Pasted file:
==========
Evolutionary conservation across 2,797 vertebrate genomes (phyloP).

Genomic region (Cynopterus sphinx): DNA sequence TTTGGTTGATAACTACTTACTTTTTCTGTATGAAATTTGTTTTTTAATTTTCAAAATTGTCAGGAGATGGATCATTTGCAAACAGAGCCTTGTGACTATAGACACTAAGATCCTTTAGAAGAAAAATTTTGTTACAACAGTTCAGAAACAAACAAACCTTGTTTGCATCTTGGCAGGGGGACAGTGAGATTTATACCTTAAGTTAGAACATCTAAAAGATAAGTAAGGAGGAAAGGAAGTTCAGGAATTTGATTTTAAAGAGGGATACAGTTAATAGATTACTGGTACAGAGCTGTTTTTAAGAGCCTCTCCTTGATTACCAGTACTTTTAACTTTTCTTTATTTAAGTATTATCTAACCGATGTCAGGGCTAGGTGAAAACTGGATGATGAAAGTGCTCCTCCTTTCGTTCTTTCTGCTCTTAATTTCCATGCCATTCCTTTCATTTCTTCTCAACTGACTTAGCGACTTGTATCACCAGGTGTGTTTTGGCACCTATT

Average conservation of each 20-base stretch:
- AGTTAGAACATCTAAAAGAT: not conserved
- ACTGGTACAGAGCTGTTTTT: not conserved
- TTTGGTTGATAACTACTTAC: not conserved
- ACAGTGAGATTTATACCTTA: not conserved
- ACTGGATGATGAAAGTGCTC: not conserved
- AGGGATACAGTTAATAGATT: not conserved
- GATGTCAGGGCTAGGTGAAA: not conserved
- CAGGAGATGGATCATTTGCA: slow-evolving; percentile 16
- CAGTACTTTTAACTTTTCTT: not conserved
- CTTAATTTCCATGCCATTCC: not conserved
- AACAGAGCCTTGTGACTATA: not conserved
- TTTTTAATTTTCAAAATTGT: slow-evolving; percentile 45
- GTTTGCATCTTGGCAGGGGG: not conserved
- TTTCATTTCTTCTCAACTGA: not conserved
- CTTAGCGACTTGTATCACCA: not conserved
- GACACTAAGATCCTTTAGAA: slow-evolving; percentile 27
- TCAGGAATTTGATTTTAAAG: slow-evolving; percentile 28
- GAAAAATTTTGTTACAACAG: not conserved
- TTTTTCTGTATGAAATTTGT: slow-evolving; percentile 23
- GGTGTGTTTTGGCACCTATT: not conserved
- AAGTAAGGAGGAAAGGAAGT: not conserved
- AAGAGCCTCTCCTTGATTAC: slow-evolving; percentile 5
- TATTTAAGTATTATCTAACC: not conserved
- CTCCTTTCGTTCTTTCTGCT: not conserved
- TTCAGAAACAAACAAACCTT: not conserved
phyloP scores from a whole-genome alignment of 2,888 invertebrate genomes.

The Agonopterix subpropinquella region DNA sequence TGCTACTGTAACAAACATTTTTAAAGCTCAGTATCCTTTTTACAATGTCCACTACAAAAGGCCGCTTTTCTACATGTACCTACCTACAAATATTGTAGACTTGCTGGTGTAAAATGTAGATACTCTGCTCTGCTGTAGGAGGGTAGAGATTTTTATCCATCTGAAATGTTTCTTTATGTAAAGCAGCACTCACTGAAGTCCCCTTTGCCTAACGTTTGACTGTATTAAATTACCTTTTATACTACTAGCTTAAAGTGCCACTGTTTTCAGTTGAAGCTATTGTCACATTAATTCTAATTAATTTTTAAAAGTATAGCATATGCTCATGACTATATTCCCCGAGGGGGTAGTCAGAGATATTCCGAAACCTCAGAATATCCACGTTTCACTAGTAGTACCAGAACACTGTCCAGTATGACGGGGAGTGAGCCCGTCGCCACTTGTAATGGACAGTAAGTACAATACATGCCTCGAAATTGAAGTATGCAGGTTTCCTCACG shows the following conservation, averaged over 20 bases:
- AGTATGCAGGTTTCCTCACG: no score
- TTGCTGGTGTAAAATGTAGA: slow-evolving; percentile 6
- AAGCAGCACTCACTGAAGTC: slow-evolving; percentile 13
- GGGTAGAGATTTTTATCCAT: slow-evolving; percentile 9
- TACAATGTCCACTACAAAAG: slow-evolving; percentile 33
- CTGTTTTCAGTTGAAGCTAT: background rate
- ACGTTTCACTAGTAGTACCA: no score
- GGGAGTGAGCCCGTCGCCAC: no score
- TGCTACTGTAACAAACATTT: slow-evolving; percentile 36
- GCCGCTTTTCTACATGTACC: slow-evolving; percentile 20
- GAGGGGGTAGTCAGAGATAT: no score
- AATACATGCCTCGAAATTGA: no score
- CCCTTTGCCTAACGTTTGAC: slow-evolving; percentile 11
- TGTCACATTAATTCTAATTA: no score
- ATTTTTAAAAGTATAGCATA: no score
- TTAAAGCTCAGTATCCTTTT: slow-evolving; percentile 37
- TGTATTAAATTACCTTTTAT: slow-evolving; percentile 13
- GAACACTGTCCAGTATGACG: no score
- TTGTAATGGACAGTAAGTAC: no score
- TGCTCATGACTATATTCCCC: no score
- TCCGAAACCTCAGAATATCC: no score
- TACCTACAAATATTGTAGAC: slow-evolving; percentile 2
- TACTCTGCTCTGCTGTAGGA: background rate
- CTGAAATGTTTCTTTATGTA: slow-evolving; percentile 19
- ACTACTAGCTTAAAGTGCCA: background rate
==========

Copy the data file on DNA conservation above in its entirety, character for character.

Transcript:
Evolutionary conservation across 2,797 vertebrate genomes (phyloP).

Genomic region (Cynopterus sphinx): DNA sequence TTTGGTTGATAACTACTTACTTTTTCTGTATGAAATTTGTTTTTTAATTTTCAAAATTGTCAGGAGATGGATCATTTGCAAACAGAGCCTTGTGACTATAGACACTAAGATCCTTTAGAAGAAAAATTTTGTTACAACAGTTCAGAAACAAACAAACCTTGTTTGCATCTTGGCAGGGGGACAGTGAGATTTATACCTTAAGTTAGAACATCTAAAAGATAAGTAAGGAGGAAAGGAAGTTCAGGAATTTGATTTTAAAGAGGGATACAGTTAATAGATTACTGGTACAGAGCTGTTTTTAAGAGCCTCTCCTTGATTACCAGTACTTTTAACTTTTCTTTATTTAAGTATTATCTAACCGATGTCAGGGCTAGGTGAAAACTGGATGATGAAAGTGCTCCTCCTTTCGTTCTTTCTGCTCTTAATTTCCATGCCATTCCTTTCATTTCTTCTCAACTGACTTAGCGACTTGTATCACCAGGTGTGTTTTGGCACCTATT

Average conservation of each 20-base stretch:
- AGTTAGAACATCTAAAAGAT: not conserved
- ACTGGTACAGAGCTGTTTTT: not conserved
- TTTGGTTGATAACTACTTAC: not conserved
- ACAGTGAGATTTATACCTTA: not conserved
- ACTGGATGATGAAAGTGCTC: not conserved
- AGGGATACAGTTAATAGATT: not conserved
- GATGTCAGGGCTAGGTGAAA: not conserved
- CAGGAGATGGATCATTTGCA: slow-evolving; percentile 16
- CAGTACTTTTAACTTTTCTT: not conserved
- CTTAATTTCCATGCCATTCC: not conserved
- AACAGAGCCTTGTGACTATA: not conserved
- TTTTTAATTTTCAAAATTGT: slow-evolving; percentile 45
- GTTTGCATCTTGGCAGGGGG: not conserved
- TTTCATTTCTTCTCAACTGA: not conserved
- CTTAGCGACTTGTATCACCA: not conserved
- GACACTAAGATCCTTTAGAA: slow-evolving; percentile 27
- TCAGGAATTTGATTTTAAAG: slow-evolving; percentile 28
- GAAAAATTTTGTTACAACAG: not conserved
- TTTTTCTGTATGAAATTTGT: slow-evolving; percentile 23
- GGTGTGTTTTGGCACCTATT: not conserved
- AAGTAAGGAGGAAAGGAAGT: not conserved
- AAGAGCCTCTCCTTGATTAC: slow-evolving; percentile 5
- TATTTAAGTATTATCTAACC: not conserved
- CTCCTTTCGTTCTTTCTGCT: not conserved
- TTCAGAAACAAACAAACCTT: not conserved
phyloP scores from a whole-genome alignment of 2,888 invertebrate genomes.

The Agonopterix subpropinquella region DNA sequence TGCTACTGTAACAAACATTTTTAAAGCTCAGTATCCTTTTTACAATGTCCACTACAAAAGGCCGCTTTTCTACATGTACCTACCTACAAATATTGTAGACTTGCTGGTGTAAAATGTAGATACTCTGCTCTGCTGTAGGAGGGTAGAGATTTTTATCCATCTGAAATGTTTCTTTATGTAAAGCAGCACTCACTGAAGTCCCCTTTGCCTAACGTTTGACTGTATTAAATTACCTTTTATACTACTAGCTTAAAGTGCCACTGTTTTCAGTTGAAGCTATTGTCACATTAATTCTAATTAATTTTTAAAAGTATAGCATATGCTCATGACTATATTCCCCGAGGGGGTAGTCAGAGATATTCCGAAACCTCAGAATATCCACGTTTCACTAGTAGTACCAGAACACTGTCCAGTATGACGGGGAGTGAGCCCGTCGCCACTTGTAATGGACAGTAAGTACAATACATGCCTCGAAATTGAAGTATGCAGGTTTCCTCACG shows the following conservation, averaged over 20 bases:
- AGTATGCAGGTTTCCTCACG: no score
- TTGCTGGTGTAAAATGTAGA: slow-evolving; percentile 6
- AAGCAGCACTCACTGAAGTC: slow-evolving; percentile 13
- GGGTAGAGATTTTTATCCAT: slow-evolving; percentile 9
- TACAATGTCCACTACAAAAG: slow-evolving; percentile 33
- CTGTTTTCAGTTGAAGCTAT: background rate
- ACGTTTCACTAGTAGTACCA: no score
- GGGAGTGAGCCCGTCGCCAC: no score
- TGCTACTGTAACAAACATTT: slow-evolving; percentile 36
- GCCGCTTTTCTACATGTACC: slow-evolving; percentile 20
- GAGGGGGTAGTCAGAGATAT: no score
- AATACATGCCTCGAAATTGA: no score
- CCCTTTGCCTAACGTTTGAC: slow-evolving; percentile 11
- TGTCACATTAATTCTAATTA: no score
- ATTTTTAAAAGTATAGCATA: no score
- TTAAAGCTCAGTATCCTTTT: slow-evolving; percentile 37
- TGTATTAAATTACCTTTTAT: slow-evolving; percentile 13
- GAACACTGTCCAGTATGACG: no score
- TTGTAATGGACAGTAAGTAC: no score
- TGCTCATGACTATATTCCCC: no score
- TCCGAAACCTCAGAATATCC: no score
- TACCTACAAATATTGTAGAC: slow-evolving; percentile 2
- TACTCTGCTCTGCTGTAGGA: background rate
- CTGAAATGTTTCTTTATGTA: slow-evolving; percentile 19
- ACTACTAGCTTAAAGTGCCA: background rate